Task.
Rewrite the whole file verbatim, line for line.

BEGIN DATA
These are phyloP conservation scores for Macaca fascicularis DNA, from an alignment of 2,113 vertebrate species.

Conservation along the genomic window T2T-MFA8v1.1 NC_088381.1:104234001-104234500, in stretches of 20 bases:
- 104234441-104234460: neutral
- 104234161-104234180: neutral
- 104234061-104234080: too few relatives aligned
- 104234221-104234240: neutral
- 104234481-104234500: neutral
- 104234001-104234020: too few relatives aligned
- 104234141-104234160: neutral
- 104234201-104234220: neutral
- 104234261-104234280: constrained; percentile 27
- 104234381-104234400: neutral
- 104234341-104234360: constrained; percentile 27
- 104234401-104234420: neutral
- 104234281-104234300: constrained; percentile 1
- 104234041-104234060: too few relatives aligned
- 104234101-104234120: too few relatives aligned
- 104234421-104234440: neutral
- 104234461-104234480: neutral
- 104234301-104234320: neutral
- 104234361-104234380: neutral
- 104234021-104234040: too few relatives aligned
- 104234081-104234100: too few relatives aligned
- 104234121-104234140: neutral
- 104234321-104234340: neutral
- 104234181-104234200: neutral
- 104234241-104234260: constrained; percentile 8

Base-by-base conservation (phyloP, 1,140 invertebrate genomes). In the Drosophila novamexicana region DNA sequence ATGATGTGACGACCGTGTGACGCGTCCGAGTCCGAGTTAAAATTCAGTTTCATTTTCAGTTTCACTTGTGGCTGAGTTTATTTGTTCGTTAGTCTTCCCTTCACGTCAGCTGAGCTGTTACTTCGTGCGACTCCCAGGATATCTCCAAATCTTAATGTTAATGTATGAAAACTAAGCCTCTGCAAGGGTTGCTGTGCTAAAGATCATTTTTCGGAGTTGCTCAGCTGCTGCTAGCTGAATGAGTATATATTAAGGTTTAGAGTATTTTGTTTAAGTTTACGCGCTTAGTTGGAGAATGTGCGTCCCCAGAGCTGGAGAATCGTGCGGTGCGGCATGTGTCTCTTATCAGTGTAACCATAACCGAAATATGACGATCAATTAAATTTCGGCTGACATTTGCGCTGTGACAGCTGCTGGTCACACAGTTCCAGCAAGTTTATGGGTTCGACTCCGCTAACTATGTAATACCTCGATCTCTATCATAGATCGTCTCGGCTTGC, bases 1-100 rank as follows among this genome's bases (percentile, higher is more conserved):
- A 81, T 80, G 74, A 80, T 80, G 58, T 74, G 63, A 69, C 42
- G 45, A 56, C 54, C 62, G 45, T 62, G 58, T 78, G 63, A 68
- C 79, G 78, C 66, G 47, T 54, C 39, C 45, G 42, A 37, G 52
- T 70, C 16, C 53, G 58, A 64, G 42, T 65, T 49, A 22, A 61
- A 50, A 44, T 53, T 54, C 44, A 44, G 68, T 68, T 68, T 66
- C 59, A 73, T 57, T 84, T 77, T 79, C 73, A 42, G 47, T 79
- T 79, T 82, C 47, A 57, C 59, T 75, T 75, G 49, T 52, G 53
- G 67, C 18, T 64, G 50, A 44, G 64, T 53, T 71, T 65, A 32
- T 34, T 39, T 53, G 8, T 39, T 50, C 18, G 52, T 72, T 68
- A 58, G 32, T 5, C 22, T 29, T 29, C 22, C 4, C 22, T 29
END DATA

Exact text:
These are phyloP conservation scores for Macaca fascicularis DNA, from an alignment of 2,113 vertebrate species.

Conservation along the genomic window T2T-MFA8v1.1 NC_088381.1:104234001-104234500, in stretches of 20 bases:
- 104234441-104234460: neutral
- 104234161-104234180: neutral
- 104234061-104234080: too few relatives aligned
- 104234221-104234240: neutral
- 104234481-104234500: neutral
- 104234001-104234020: too few relatives aligned
- 104234141-104234160: neutral
- 104234201-104234220: neutral
- 104234261-104234280: constrained; percentile 27
- 104234381-104234400: neutral
- 104234341-104234360: constrained; percentile 27
- 104234401-104234420: neutral
- 104234281-104234300: constrained; percentile 1
- 104234041-104234060: too few relatives aligned
- 104234101-104234120: too few relatives aligned
- 104234421-104234440: neutral
- 104234461-104234480: neutral
- 104234301-104234320: neutral
- 104234361-104234380: neutral
- 104234021-104234040: too few relatives aligned
- 104234081-104234100: too few relatives aligned
- 104234121-104234140: neutral
- 104234321-104234340: neutral
- 104234181-104234200: neutral
- 104234241-104234260: constrained; percentile 8

Base-by-base conservation (phyloP, 1,140 invertebrate genomes). In the Drosophila novamexicana region DNA sequence ATGATGTGACGACCGTGTGACGCGTCCGAGTCCGAGTTAAAATTCAGTTTCATTTTCAGTTTCACTTGTGGCTGAGTTTATTTGTTCGTTAGTCTTCCCTTCACGTCAGCTGAGCTGTTACTTCGTGCGACTCCCAGGATATCTCCAAATCTTAATGTTAATGTATGAAAACTAAGCCTCTGCAAGGGTTGCTGTGCTAAAGATCATTTTTCGGAGTTGCTCAGCTGCTGCTAGCTGAATGAGTATATATTAAGGTTTAGAGTATTTTGTTTAAGTTTACGCGCTTAGTTGGAGAATGTGCGTCCCCAGAGCTGGAGAATCGTGCGGTGCGGCATGTGTCTCTTATCAGTGTAACCATAACCGAAATATGACGATCAATTAAATTTCGGCTGACATTTGCGCTGTGACAGCTGCTGGTCACACAGTTCCAGCAAGTTTATGGGTTCGACTCCGCTAACTATGTAATACCTCGATCTCTATCATAGATCGTCTCGGCTTGC, bases 1-100 rank as follows among this genome's bases (percentile, higher is more conserved):
- A 81, T 80, G 74, A 80, T 80, G 58, T 74, G 63, A 69, C 42
- G 45, A 56, C 54, C 62, G 45, T 62, G 58, T 78, G 63, A 68
- C 79, G 78, C 66, G 47, T 54, C 39, C 45, G 42, A 37, G 52
- T 70, C 16, C 53, G 58, A 64, G 42, T 65, T 49, A 22, A 61
- A 50, A 44, T 53, T 54, C 44, A 44, G 68, T 68, T 68, T 66
- C 59, A 73, T 57, T 84, T 77, T 79, C 73, A 42, G 47, T 79
- T 79, T 82, C 47, A 57, C 59, T 75, T 75, G 49, T 52, G 53
- G 67, C 18, T 64, G 50, A 44, G 64, T 53, T 71, T 65, A 32
- T 34, T 39, T 53, G 8, T 39, T 50, C 18, G 52, T 72, T 68
- A 58, G 32, T 5, C 22, T 29, T 29, C 22, C 4, C 22, T 29